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No Logo Day

Intro/Show Summary

Connecting the Dots

Tips for Teaching Media Literacy

Discussion Starters and Topics


Reflections for Educators


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As a class, choose a day when everyone is assigned to wear logo-free clothing. If students don"t own any logo-free clothing, they may turn t-shirts inside out or place masking tape over the logo. To increase the impact, make the day school-wide, including covering all corporate logos displayed in your school (including soda machines, scoreboards, bulletin boards, etc.). Use the resulting visual impact to help students reflect on the role of branding in their lives.

    In a school-wide initiative, lessons can be integrated across the curriculum:
  • English: Ask students to write a description of the image conveyed by a logo they often wear.
  • Social Studies: Encourage students to look more closely at the "made in" labels in their clothing and compare the realities of global production with the image of particular brands.
  • History: Explore the history of clothes as identity and how clothing has been used to reinforce class and caste distinctions.
  • Math: Compare how much the addition of a popular logo adds to the purchase price of a pair of jeans or a shirt. Conduct a statistical survey of what brands are most popular in your class compared with the brands most frequently advertised on MTV.


To integrate the content of "The Merchants of Cool" into a literature or social studies class, have students assume the role of "cool hunter" and focus their attention on literary characters or historical figures they have studied. Who would they choose as "cool" and why? Have them design a marketing campaign to appeal to that person. De-brief the activity by asking them to justify the techniques used in their campaign and what kinds of information they needed to know about their target audience to design an effective campaign. You might also have students assess whether the campaign(s) developed by the class were ever misleading or unethical. Wrap up by asking students to look for present day examples of "spin" that mirror the techniques they used.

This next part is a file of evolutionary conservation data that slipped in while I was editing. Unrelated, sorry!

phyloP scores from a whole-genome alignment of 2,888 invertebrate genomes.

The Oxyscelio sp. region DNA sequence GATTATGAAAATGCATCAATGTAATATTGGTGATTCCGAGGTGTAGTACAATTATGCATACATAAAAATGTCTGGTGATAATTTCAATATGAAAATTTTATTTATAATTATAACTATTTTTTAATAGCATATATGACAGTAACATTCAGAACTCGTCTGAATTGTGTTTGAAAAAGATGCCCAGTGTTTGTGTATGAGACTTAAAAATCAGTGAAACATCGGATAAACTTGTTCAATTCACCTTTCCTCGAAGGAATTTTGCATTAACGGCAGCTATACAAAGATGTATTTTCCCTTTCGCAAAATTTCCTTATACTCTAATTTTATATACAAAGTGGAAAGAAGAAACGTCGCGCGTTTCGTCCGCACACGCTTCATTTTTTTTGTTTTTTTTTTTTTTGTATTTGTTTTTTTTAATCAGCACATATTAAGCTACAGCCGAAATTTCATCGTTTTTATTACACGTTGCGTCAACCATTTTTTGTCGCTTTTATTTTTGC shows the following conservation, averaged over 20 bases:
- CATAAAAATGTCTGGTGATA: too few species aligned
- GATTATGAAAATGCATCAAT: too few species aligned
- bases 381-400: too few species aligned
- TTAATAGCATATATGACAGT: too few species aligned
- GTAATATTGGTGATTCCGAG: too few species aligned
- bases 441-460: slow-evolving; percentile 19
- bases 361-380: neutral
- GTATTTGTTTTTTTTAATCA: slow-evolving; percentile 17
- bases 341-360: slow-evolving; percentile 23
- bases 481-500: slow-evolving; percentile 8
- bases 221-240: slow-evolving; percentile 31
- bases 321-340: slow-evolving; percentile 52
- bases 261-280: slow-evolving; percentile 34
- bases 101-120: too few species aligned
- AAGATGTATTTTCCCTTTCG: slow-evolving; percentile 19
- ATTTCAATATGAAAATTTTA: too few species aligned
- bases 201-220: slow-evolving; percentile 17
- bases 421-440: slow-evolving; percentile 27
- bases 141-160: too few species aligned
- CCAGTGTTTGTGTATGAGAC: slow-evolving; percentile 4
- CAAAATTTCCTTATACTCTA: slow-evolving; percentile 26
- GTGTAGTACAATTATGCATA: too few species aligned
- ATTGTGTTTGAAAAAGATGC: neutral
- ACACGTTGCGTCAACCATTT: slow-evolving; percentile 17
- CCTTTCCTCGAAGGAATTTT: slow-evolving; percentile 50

Before viewing "The Merchants of Cool", ask students to choose a favorite ad or music video and write a brief analysis or description. After viewing the film, have them re-write their analysis. Discuss what changed. You might use the "General Media Literacy Questions" at the end of the "Teaching Media Literacy" section to prompt analysis, or pose this trio:

What are the messages? Are the messages the same as the product(s)?
What techniques are used to convey the messages?
Who is the target audience and how do you know?


Have students define the word "authentic" and assign them to create a visual representation of the various facets their "authentic" selves. Facets of their identity might include things like cultural, religious, or racial heritage; family, neighborhood, or community; song lyrics, magazines, clothing; favorite TV shows, hobbies, or sports, etc. To practice public speaking or writing you might ask each student to explain their choices. Then have them look at the sources of the items they chose. Use the "Connecting the Dots" section to help students determine whether there are any corporate interests represented in their self-portraits. For example, who profits from the logo on their favorite pants? Who owns the label that their favorite band records on? Let the class generate a list of corporations connected to their expressions of authenticity and talk about what they see as the distinction between their actual selves and corporate reflections of their identity. Then discuss Douglas Rushkoff"s question about his own youth culture in "The Merchants of Cool": Was it just something being sold to us, or was it something that came from us? An act of expression not of consumption? Has that boundary been completely erased?

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